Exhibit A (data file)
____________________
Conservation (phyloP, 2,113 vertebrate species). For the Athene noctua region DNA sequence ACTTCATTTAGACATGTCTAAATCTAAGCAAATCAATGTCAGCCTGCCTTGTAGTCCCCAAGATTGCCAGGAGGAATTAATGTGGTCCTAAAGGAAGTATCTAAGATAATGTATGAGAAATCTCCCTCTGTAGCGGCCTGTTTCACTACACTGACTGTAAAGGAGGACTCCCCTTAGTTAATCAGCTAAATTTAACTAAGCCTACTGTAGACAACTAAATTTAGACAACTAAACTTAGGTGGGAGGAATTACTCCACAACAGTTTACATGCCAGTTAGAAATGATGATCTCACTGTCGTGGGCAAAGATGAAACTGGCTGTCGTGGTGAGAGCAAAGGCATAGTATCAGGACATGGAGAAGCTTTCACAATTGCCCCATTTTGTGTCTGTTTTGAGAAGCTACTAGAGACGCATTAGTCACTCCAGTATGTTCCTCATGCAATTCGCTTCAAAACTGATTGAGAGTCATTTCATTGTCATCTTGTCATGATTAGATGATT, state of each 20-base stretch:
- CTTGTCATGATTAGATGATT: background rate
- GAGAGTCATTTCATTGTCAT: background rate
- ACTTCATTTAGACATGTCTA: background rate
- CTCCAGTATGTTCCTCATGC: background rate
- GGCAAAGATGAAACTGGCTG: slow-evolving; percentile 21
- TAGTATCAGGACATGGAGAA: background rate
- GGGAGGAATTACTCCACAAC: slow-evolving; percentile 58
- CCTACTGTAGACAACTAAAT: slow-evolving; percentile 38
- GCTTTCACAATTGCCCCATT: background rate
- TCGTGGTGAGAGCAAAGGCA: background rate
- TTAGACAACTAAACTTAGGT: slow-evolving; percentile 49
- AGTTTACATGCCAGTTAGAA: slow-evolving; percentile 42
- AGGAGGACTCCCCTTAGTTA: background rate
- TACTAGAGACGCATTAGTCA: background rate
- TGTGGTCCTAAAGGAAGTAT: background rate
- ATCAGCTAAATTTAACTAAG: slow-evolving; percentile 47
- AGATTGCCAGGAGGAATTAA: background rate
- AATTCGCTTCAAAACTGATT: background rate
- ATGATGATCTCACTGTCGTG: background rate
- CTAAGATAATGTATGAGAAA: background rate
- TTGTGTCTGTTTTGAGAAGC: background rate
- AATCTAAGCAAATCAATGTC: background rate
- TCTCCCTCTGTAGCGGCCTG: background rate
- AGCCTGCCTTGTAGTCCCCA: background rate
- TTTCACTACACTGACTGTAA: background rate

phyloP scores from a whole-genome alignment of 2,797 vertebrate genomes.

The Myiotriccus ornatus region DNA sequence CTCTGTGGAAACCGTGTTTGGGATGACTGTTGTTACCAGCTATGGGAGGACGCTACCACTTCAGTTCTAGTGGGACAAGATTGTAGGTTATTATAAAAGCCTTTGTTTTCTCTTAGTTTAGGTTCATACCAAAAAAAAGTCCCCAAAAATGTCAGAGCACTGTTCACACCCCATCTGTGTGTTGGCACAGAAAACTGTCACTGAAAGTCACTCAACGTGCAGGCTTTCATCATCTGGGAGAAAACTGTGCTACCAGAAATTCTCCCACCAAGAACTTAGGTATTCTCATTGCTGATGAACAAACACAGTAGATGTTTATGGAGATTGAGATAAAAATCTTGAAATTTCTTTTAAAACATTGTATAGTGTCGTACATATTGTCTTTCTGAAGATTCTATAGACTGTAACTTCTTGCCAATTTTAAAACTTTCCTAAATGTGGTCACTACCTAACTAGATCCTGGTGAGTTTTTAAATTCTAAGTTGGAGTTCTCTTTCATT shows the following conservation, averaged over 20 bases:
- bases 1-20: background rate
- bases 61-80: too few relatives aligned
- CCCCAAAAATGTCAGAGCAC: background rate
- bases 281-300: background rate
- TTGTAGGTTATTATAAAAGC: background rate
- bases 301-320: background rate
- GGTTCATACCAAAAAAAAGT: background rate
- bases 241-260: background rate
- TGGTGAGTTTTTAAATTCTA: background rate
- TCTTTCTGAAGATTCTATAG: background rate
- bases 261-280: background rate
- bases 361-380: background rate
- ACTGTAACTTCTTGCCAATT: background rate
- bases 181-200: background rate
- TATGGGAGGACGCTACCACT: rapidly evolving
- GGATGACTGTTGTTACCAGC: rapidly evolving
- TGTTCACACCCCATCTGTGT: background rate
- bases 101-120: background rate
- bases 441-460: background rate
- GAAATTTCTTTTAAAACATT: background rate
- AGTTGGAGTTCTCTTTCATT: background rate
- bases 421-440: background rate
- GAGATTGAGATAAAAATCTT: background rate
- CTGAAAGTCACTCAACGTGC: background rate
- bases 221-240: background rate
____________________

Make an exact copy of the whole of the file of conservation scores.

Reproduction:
Conservation (phyloP, 2,113 vertebrate species). For the Athene noctua region DNA sequence ACTTCATTTAGACATGTCTAAATCTAAGCAAATCAATGTCAGCCTGCCTTGTAGTCCCCAAGATTGCCAGGAGGAATTAATGTGGTCCTAAAGGAAGTATCTAAGATAATGTATGAGAAATCTCCCTCTGTAGCGGCCTGTTTCACTACACTGACTGTAAAGGAGGACTCCCCTTAGTTAATCAGCTAAATTTAACTAAGCCTACTGTAGACAACTAAATTTAGACAACTAAACTTAGGTGGGAGGAATTACTCCACAACAGTTTACATGCCAGTTAGAAATGATGATCTCACTGTCGTGGGCAAAGATGAAACTGGCTGTCGTGGTGAGAGCAAAGGCATAGTATCAGGACATGGAGAAGCTTTCACAATTGCCCCATTTTGTGTCTGTTTTGAGAAGCTACTAGAGACGCATTAGTCACTCCAGTATGTTCCTCATGCAATTCGCTTCAAAACTGATTGAGAGTCATTTCATTGTCATCTTGTCATGATTAGATGATT, state of each 20-base stretch:
- CTTGTCATGATTAGATGATT: background rate
- GAGAGTCATTTCATTGTCAT: background rate
- ACTTCATTTAGACATGTCTA: background rate
- CTCCAGTATGTTCCTCATGC: background rate
- GGCAAAGATGAAACTGGCTG: slow-evolving; percentile 21
- TAGTATCAGGACATGGAGAA: background rate
- GGGAGGAATTACTCCACAAC: slow-evolving; percentile 58
- CCTACTGTAGACAACTAAAT: slow-evolving; percentile 38
- GCTTTCACAATTGCCCCATT: background rate
- TCGTGGTGAGAGCAAAGGCA: background rate
- TTAGACAACTAAACTTAGGT: slow-evolving; percentile 49
- AGTTTACATGCCAGTTAGAA: slow-evolving; percentile 42
- AGGAGGACTCCCCTTAGTTA: background rate
- TACTAGAGACGCATTAGTCA: background rate
- TGTGGTCCTAAAGGAAGTAT: background rate
- ATCAGCTAAATTTAACTAAG: slow-evolving; percentile 47
- AGATTGCCAGGAGGAATTAA: background rate
- AATTCGCTTCAAAACTGATT: background rate
- ATGATGATCTCACTGTCGTG: background rate
- CTAAGATAATGTATGAGAAA: background rate
- TTGTGTCTGTTTTGAGAAGC: background rate
- AATCTAAGCAAATCAATGTC: background rate
- TCTCCCTCTGTAGCGGCCTG: background rate
- AGCCTGCCTTGTAGTCCCCA: background rate
- TTTCACTACACTGACTGTAA: background rate

phyloP scores from a whole-genome alignment of 2,797 vertebrate genomes.

The Myiotriccus ornatus region DNA sequence CTCTGTGGAAACCGTGTTTGGGATGACTGTTGTTACCAGCTATGGGAGGACGCTACCACTTCAGTTCTAGTGGGACAAGATTGTAGGTTATTATAAAAGCCTTTGTTTTCTCTTAGTTTAGGTTCATACCAAAAAAAAGTCCCCAAAAATGTCAGAGCACTGTTCACACCCCATCTGTGTGTTGGCACAGAAAACTGTCACTGAAAGTCACTCAACGTGCAGGCTTTCATCATCTGGGAGAAAACTGTGCTACCAGAAATTCTCCCACCAAGAACTTAGGTATTCTCATTGCTGATGAACAAACACAGTAGATGTTTATGGAGATTGAGATAAAAATCTTGAAATTTCTTTTAAAACATTGTATAGTGTCGTACATATTGTCTTTCTGAAGATTCTATAGACTGTAACTTCTTGCCAATTTTAAAACTTTCCTAAATGTGGTCACTACCTAACTAGATCCTGGTGAGTTTTTAAATTCTAAGTTGGAGTTCTCTTTCATT shows the following conservation, averaged over 20 bases:
- bases 1-20: background rate
- bases 61-80: too few relatives aligned
- CCCCAAAAATGTCAGAGCAC: background rate
- bases 281-300: background rate
- TTGTAGGTTATTATAAAAGC: background rate
- bases 301-320: background rate
- GGTTCATACCAAAAAAAAGT: background rate
- bases 241-260: background rate
- TGGTGAGTTTTTAAATTCTA: background rate
- TCTTTCTGAAGATTCTATAG: background rate
- bases 261-280: background rate
- bases 361-380: background rate
- ACTGTAACTTCTTGCCAATT: background rate
- bases 181-200: background rate
- TATGGGAGGACGCTACCACT: rapidly evolving
- GGATGACTGTTGTTACCAGC: rapidly evolving
- TGTTCACACCCCATCTGTGT: background rate
- bases 101-120: background rate
- bases 441-460: background rate
- GAAATTTCTTTTAAAACATT: background rate
- AGTTGGAGTTCTCTTTCATT: background rate
- bases 421-440: background rate
- GAGATTGAGATAAAAATCTT: background rate
- CTGAAAGTCACTCAACGTGC: background rate
- bases 221-240: background rate